Retail Midwest

TJ Maxx, Marshalls and why treasure hunting can save physical retail

TJ Maxx, Marshalls lead the way in physical retail,ph01

If you think physical retail is dead, you’ve never shopped at a TJ Maxx or Marshalls. These two off-price retailers are thriving today, despite the struggles faced from bigger-name retailers such as JCPenney and Sears.

Late last year, TJX Companies, the parent of TJ Maxx and Marshalls, reported that comparable sales were up 9 percent at both stores in the third quarter of 2018. This marked the 17th consecutive quarter in which customer traffic had increased at these retailers.

Why are TJ Maxx and Marshalls doing so well when so many other brick-and-mortar retailers are struggling to bring in the customers? Jaime Ward, head of the Retail Finance Group for Citizens Bank, pointed to two main reasons: Consumers enjoy shopping at TJ Maxx and Marshalls, never quite sure what bargain they might find on a given day. Secondly, the stores are two of the few that don’t face direct competition from Amazon or online shopping.

These two reasons have combined to give both Marshalls and TJ Maxx an edge in today’s physical retail environment, Ward said.

Consider the enjoyment factor. Ward says that shoppers who comb through the racks at TJ Maxx and Marshalls might discover a brand-name blouse or pants at 60 percent to 80 percent off the list price. Finding such bargains provides a thrill to customers, Ward said.

“These stores represent a kind of treasure hunt for consumers,” Ward said. “They don’t know exactly what they want. They know they need something. They go in and find top brands at deeply discounted prices. It feels like a total bargain and a rare find. That is a shopping thrill that consumers like.”

Then there’s the online shopping factor. While most other physical retailers face direct competition from Amazon and other online retailers, TJ Maxx and Marshalls don’t, Ward said. Consumers want to shop at physical TJ Maxx and Marshalls stores because they’re not sure what bargains they’ll find. They don’t consider shopping online as an alternative, Ward said.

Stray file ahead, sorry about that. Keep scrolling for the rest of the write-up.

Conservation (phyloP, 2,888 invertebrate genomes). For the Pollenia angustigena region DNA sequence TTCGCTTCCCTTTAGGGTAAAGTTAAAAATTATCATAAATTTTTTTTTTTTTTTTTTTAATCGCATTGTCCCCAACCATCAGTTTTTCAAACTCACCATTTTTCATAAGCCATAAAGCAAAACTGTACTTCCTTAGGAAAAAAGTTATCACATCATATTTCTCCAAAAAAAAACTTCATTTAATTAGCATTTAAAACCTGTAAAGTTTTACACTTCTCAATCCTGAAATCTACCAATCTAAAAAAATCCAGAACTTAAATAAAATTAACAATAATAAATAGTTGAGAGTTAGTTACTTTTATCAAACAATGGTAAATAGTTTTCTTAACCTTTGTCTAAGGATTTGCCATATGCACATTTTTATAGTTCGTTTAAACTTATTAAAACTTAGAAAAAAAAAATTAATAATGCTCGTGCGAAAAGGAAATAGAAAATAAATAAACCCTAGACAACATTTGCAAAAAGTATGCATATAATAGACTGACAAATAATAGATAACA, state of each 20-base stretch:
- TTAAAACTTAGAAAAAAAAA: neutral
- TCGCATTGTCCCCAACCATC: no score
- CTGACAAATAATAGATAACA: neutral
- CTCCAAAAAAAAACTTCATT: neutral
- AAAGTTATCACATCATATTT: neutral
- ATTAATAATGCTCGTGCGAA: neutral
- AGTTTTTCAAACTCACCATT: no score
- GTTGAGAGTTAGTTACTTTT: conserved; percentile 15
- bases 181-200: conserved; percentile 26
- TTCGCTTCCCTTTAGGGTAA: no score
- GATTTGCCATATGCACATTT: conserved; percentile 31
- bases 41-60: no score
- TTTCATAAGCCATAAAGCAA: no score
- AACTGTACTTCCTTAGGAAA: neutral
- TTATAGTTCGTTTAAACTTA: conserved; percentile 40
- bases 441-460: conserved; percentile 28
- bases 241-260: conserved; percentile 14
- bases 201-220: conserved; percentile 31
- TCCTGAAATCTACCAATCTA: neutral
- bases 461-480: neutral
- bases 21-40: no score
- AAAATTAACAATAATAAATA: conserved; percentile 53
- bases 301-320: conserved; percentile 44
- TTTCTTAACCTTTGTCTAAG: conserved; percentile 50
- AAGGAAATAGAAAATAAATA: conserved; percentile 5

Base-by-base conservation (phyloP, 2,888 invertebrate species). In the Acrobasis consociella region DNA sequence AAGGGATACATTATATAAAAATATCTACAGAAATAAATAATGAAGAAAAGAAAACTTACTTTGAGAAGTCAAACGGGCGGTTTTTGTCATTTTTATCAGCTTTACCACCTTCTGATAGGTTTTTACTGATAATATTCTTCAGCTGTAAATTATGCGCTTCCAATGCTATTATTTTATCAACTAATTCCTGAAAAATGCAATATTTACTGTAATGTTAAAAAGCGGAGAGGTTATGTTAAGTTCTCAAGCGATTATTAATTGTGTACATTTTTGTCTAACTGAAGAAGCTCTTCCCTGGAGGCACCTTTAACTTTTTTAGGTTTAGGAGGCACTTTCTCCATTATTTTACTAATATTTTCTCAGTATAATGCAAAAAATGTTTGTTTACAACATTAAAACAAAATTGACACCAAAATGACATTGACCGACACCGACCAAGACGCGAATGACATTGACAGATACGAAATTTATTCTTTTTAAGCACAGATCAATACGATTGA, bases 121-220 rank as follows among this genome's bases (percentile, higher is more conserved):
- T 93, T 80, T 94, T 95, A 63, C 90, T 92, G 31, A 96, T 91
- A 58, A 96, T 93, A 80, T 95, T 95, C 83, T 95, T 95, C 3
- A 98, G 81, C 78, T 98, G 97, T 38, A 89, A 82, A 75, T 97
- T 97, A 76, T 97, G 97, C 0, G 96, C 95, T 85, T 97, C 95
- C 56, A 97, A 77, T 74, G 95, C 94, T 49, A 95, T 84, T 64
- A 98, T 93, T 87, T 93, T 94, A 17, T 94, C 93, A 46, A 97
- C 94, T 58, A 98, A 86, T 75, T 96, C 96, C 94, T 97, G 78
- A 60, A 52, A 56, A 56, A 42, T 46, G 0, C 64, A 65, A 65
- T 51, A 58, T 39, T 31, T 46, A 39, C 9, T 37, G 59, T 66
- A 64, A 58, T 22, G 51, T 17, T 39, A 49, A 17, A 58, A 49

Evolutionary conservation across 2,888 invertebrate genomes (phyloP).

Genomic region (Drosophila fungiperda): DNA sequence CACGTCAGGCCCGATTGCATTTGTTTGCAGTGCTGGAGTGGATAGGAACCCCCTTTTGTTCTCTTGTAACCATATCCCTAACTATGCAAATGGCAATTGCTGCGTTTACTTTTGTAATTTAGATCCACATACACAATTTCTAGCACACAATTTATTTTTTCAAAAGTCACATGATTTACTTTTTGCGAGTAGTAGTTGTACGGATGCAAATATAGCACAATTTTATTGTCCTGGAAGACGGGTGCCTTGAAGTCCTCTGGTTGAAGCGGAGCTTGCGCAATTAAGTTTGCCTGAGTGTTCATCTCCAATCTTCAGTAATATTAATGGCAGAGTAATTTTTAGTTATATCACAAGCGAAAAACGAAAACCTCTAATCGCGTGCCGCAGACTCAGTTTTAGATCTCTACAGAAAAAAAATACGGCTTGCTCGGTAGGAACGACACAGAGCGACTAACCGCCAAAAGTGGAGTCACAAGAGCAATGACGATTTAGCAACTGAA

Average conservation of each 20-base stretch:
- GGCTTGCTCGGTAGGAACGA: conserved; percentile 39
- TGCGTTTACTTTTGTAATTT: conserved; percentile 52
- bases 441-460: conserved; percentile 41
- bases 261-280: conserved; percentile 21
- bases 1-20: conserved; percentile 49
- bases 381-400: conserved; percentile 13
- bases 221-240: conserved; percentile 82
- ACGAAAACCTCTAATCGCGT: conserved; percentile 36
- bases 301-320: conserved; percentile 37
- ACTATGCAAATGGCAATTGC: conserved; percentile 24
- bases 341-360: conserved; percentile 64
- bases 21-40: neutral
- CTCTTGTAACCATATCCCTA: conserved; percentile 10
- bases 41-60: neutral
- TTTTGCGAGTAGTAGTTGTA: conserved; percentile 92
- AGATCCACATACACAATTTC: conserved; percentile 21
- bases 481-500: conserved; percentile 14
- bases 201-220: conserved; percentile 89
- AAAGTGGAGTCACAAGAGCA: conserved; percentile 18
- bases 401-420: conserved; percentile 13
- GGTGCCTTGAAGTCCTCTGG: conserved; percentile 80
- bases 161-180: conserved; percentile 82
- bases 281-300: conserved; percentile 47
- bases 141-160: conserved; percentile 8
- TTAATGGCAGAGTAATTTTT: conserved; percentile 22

“What these stores sell and how they buy means that they don’t need to worry as much about selling online,” Ward said. “The merchandising model they have really works. Online is almost more of a distraction for them than a necessity.”

TJ Maxx and Marshalls are also nimble, updating their product lines quickly to meet the changing demands of consumers. An example? After Toys “R” Us declared bankruptcy, Marshalls and TJ Maxx stores increased their offering of toys. The bread-and-butter of these retailers is still that surprise blouse or inexpensive pair of pants, but by boosting their other offerings, both TJ Maxx and Marshalls keep their customers happy and shopping.

The off-price retailers aren’t the only ones doing well today, Ward said. Family Dollar and Dollar General continue to expand, as does Ollie’s Bargain Outlet.

“These places offer great deals, too,” Ward said. “They also offer the treasure-hunt aspect.”